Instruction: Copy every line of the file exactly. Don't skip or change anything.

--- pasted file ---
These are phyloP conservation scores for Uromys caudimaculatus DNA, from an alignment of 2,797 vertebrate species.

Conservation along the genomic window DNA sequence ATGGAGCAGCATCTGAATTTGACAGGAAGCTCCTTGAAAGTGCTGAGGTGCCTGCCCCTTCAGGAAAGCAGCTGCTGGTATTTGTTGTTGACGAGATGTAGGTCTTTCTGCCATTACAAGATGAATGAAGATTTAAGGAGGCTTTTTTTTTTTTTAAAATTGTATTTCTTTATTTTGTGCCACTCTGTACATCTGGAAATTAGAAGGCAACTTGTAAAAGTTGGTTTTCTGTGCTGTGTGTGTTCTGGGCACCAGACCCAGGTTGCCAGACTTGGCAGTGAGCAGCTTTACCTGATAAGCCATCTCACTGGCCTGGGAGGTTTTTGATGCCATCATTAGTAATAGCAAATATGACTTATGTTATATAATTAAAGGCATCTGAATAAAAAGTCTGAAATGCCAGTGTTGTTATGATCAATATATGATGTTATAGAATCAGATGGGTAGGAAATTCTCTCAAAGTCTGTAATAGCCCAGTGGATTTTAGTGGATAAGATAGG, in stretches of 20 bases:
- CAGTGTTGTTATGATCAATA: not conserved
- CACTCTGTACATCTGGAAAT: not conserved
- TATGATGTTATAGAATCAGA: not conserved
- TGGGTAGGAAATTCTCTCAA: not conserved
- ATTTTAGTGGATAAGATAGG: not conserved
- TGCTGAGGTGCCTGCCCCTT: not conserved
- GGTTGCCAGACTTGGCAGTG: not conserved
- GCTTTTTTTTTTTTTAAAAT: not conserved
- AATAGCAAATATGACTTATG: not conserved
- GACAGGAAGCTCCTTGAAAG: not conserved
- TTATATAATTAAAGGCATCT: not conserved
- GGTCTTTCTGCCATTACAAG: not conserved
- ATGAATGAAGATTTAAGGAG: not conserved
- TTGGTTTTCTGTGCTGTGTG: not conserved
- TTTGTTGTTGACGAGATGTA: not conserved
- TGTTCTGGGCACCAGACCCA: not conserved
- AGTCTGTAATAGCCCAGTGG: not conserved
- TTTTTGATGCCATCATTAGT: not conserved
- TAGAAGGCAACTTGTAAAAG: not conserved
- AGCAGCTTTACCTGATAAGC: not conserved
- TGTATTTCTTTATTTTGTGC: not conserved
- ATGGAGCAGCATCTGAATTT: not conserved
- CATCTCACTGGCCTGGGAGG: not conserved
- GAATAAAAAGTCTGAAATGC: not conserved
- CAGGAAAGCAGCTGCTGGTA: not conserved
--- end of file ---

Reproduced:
These are phyloP conservation scores for Uromys caudimaculatus DNA, from an alignment of 2,797 vertebrate species.

Conservation along the genomic window DNA sequence ATGGAGCAGCATCTGAATTTGACAGGAAGCTCCTTGAAAGTGCTGAGGTGCCTGCCCCTTCAGGAAAGCAGCTGCTGGTATTTGTTGTTGACGAGATGTAGGTCTTTCTGCCATTACAAGATGAATGAAGATTTAAGGAGGCTTTTTTTTTTTTTAAAATTGTATTTCTTTATTTTGTGCCACTCTGTACATCTGGAAATTAGAAGGCAACTTGTAAAAGTTGGTTTTCTGTGCTGTGTGTGTTCTGGGCACCAGACCCAGGTTGCCAGACTTGGCAGTGAGCAGCTTTACCTGATAAGCCATCTCACTGGCCTGGGAGGTTTTTGATGCCATCATTAGTAATAGCAAATATGACTTATGTTATATAATTAAAGGCATCTGAATAAAAAGTCTGAAATGCCAGTGTTGTTATGATCAATATATGATGTTATAGAATCAGATGGGTAGGAAATTCTCTCAAAGTCTGTAATAGCCCAGTGGATTTTAGTGGATAAGATAGG, in stretches of 20 bases:
- CAGTGTTGTTATGATCAATA: not conserved
- CACTCTGTACATCTGGAAAT: not conserved
- TATGATGTTATAGAATCAGA: not conserved
- TGGGTAGGAAATTCTCTCAA: not conserved
- ATTTTAGTGGATAAGATAGG: not conserved
- TGCTGAGGTGCCTGCCCCTT: not conserved
- GGTTGCCAGACTTGGCAGTG: not conserved
- GCTTTTTTTTTTTTTAAAAT: not conserved
- AATAGCAAATATGACTTATG: not conserved
- GACAGGAAGCTCCTTGAAAG: not conserved
- TTATATAATTAAAGGCATCT: not conserved
- GGTCTTTCTGCCATTACAAG: not conserved
- ATGAATGAAGATTTAAGGAG: not conserved
- TTGGTTTTCTGTGCTGTGTG: not conserved
- TTTGTTGTTGACGAGATGTA: not conserved
- TGTTCTGGGCACCAGACCCA: not conserved
- AGTCTGTAATAGCCCAGTGG: not conserved
- TTTTTGATGCCATCATTAGT: not conserved
- TAGAAGGCAACTTGTAAAAG: not conserved
- AGCAGCTTTACCTGATAAGC: not conserved
- TGTATTTCTTTATTTTGTGC: not conserved
- ATGGAGCAGCATCTGAATTT: not conserved
- CATCTCACTGGCCTGGGAGG: not conserved
- GAATAAAAAGTCTGAAATGC: not conserved
- CAGGAAAGCAGCTGCTGGTA: not conserved